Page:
I’ve been working on getting a small bus converted to a camper for over a year now (see here for details) and in between working in it, I work on the tech I’m going to put in it.
One of those things is a temperature and humidity monitor which I wanted to have on display 24/7.
For that to work I had to look into tech that draws next to nothing in power and was programmable. Thankfully the lovely Lada Ada over at Adafruit Industries had made the Raspberry Pi Pico with the very useful RP2040 chip into a even smaller form factor with the QtPy RP2040. And with it you could daisy chain other sensors, monitors and more via the STEMMA QT connection onboard.
So, for this project I chose the QtPy RP2040, the SHT40 temperature and humidity sensor and finally the SH1107 OLED monitor to display the data. As well as a couple of STEMMA QT 100mm cables to connect all things together.
After connecting all the parts together I plug the QtPy to the computer and use Mu Editor to contact the board. You could use whatever client to edit the files you want, but it comes highly recommended to use the Mu Editor for CircuitPython.
The following is the code I put together to get the whole thing running.
import time import board import adafruit_sht4x import busio import displayio import terminalio from adafruit_display_text import bitmap_label as label from adafruit_displayio_sh1107 import SH1107, DISPLAY_OFFSET_ADAFRUIT_128x128_OLED_5297 displayio.release_displays() i2c = busio.I2C(board.SCL1, board.SDA1) sht = adafruit_sht4x.SHT4x(i2c) sht.mode = adafruit_sht4x.Mode.NOHEAT_HIGHPRECISION display_bus = displayio.I2CDisplay(i2c, device_address=0x3D) WIDTH = 128 HEIGHT = 128 ROTATION = 0 BORDER = 2 display = SH1107( display_bus, width=WIDTH, height=HEIGHT, display_offset=DISPLAY_OFFSET_ADAFRUIT_128x128_OLED_5297, rotation=ROTATION, ) while True: temperature, relative_humidity = sht.measurements # Make the display context splash = displayio.Group() display.show(splash) # Draw some label text size_text = "%0.fc" % temperature; size_text_area = label.Label( terminalio.FONT, text=size_text, scale=3, color=0xFFFFFF, x=38, y=42 ) splash.append(size_text_area) oled_text = "%0.f%%" % relative_humidity; oled_text_area = label.Label( terminalio.FONT, text=oled_text, scale=3, color=0xFFFFFF, x=58, y=74 ) splash.append(oled_text_area) time.sleep(60)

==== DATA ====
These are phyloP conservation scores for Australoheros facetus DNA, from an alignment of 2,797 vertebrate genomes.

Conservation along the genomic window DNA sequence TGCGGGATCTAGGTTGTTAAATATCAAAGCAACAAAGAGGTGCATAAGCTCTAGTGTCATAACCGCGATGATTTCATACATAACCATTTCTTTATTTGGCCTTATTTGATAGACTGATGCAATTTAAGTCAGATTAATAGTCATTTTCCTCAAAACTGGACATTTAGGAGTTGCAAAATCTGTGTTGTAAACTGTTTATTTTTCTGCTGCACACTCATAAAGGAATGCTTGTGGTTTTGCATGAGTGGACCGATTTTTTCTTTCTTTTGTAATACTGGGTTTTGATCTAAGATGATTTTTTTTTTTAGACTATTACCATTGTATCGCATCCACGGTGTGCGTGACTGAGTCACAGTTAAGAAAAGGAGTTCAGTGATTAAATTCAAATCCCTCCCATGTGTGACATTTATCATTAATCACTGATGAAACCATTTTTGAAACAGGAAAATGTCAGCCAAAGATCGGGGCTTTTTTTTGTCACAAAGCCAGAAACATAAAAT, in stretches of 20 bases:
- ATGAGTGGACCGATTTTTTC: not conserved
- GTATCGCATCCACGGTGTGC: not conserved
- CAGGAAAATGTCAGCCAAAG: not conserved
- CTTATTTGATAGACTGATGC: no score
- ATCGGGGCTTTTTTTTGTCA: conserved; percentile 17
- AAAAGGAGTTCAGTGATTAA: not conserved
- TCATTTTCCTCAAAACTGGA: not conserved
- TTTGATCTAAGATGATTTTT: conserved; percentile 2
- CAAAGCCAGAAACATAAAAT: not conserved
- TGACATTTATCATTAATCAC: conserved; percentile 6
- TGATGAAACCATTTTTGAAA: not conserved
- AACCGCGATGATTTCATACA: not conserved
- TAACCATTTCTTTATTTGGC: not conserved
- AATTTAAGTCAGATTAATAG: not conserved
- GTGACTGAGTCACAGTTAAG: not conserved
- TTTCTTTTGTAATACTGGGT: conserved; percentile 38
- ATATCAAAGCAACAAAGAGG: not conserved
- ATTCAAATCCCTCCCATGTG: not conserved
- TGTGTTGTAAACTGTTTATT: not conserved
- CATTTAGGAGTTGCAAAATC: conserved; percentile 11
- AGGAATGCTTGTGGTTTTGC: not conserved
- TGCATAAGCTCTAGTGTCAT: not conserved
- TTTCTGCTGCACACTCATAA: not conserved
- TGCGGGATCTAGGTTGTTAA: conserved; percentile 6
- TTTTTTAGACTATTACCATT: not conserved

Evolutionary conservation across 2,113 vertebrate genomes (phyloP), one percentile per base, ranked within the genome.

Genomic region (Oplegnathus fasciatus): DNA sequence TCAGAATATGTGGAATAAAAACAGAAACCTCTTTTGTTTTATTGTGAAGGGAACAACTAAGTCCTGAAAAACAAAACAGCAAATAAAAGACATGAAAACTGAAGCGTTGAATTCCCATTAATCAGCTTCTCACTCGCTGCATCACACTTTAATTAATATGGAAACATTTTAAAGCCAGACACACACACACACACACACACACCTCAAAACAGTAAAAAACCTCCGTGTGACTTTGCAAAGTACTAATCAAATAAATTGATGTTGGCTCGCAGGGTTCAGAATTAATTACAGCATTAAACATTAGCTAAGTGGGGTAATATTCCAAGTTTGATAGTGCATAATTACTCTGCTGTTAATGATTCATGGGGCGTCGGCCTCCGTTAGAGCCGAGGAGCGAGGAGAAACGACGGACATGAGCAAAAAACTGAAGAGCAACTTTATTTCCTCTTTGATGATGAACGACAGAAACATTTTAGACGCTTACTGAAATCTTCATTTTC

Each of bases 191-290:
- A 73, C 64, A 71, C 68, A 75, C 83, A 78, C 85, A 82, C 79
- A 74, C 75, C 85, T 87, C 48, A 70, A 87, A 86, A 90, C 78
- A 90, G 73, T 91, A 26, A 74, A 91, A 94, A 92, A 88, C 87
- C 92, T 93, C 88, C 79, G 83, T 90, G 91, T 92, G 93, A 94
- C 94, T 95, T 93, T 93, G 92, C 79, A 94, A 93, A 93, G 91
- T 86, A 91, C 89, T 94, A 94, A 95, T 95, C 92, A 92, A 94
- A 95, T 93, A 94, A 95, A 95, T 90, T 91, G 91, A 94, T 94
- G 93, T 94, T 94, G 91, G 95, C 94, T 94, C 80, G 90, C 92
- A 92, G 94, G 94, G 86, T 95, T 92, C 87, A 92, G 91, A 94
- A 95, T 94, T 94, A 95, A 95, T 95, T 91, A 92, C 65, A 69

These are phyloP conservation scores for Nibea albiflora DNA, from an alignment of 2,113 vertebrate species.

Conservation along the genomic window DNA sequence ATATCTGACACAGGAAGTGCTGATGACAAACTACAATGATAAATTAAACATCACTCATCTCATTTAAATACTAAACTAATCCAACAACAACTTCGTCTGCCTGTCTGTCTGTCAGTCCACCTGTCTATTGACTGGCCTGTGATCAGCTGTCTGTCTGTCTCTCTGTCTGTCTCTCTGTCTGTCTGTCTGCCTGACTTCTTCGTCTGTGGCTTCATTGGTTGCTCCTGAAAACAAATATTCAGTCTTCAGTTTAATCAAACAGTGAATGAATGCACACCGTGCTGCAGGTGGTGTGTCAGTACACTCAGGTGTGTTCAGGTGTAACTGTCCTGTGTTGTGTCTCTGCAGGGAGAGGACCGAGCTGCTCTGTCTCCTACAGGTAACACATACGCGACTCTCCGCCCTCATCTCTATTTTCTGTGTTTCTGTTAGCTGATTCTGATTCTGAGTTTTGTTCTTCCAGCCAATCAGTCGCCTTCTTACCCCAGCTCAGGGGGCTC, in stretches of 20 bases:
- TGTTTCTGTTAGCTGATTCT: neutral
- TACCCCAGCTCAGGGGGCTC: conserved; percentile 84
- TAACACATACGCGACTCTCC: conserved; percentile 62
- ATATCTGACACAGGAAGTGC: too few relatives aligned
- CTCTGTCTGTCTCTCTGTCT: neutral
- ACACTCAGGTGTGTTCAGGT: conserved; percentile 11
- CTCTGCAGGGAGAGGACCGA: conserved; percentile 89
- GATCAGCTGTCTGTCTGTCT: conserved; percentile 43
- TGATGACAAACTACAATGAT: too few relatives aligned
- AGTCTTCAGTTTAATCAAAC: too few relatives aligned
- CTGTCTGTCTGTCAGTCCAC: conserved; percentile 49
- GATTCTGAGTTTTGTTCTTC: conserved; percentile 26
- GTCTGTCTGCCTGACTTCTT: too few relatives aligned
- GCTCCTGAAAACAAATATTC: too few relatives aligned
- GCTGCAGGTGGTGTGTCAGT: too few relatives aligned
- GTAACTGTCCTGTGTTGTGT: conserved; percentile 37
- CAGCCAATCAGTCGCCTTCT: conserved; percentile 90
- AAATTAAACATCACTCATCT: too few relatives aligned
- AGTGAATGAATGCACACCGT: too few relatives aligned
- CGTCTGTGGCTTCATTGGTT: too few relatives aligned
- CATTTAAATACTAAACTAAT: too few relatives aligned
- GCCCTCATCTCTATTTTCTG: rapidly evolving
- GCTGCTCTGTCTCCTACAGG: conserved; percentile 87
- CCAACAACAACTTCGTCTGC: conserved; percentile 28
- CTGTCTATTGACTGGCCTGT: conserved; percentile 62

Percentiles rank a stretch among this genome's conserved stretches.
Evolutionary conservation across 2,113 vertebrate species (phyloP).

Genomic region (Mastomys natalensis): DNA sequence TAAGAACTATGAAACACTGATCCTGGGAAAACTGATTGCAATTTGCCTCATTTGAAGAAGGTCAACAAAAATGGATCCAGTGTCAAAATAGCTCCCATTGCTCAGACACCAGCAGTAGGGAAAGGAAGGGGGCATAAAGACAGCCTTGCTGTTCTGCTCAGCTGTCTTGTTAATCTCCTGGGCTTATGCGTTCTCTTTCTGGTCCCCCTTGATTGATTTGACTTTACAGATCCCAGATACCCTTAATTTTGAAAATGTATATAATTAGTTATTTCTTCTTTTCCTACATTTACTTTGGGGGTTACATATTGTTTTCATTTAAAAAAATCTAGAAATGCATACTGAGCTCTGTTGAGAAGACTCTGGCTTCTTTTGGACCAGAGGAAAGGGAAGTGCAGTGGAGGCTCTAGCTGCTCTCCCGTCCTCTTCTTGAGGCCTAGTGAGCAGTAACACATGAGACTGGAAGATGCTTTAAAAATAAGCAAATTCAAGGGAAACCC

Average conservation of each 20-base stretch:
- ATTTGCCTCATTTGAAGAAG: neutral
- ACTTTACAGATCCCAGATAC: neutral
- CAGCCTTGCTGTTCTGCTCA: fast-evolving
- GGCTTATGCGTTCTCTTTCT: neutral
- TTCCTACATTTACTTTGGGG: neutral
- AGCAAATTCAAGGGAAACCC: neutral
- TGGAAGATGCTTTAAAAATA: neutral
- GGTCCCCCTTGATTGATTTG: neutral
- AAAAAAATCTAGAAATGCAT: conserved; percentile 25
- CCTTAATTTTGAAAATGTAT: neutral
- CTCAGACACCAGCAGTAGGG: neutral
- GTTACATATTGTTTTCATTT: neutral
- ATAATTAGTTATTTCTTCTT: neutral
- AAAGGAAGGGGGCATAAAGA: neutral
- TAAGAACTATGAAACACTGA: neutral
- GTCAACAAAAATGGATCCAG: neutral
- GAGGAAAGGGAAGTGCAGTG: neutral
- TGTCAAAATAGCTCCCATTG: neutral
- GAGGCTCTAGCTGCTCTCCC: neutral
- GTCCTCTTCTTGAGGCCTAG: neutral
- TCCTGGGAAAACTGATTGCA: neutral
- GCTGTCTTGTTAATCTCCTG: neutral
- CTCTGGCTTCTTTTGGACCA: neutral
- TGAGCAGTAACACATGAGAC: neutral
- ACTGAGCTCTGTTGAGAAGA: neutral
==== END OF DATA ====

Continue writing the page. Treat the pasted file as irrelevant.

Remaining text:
Then I added the necessary libraries into the lib directory of the RP2040.
As it is with these small controllers, when you save it reloads the code.py file and runs it. So, if you have any issues they should be displayed in the serial part of Mu Editor.
I’ve also drawn a 3D model of a small case for the project, here you can see the bottom half. There you can see how both the QtPy and the SHT40 sensor can be slotted in and the power for the QtPy comes in through that black box you see there on the left. I’ve even put drill holes for the screws to place this on the wall inside the bus. The 3D model is still a work in progress, but I think I’m getting closer to the end of the trial and error with the fit.
When it’s ready I will post it on my page on Thingiverse.
Here is at least a photo of everything working on my desk.
The only “problem” of sorts to mention is that because the OLED screen is connected via STEMMA QT, the refresh rate is slow.. deadly slow.
I notice that when the screen updates it blanks first and then loads the new values. So, I’m going to see if I can fix that somehow or if that is just a limitation I will have to live with.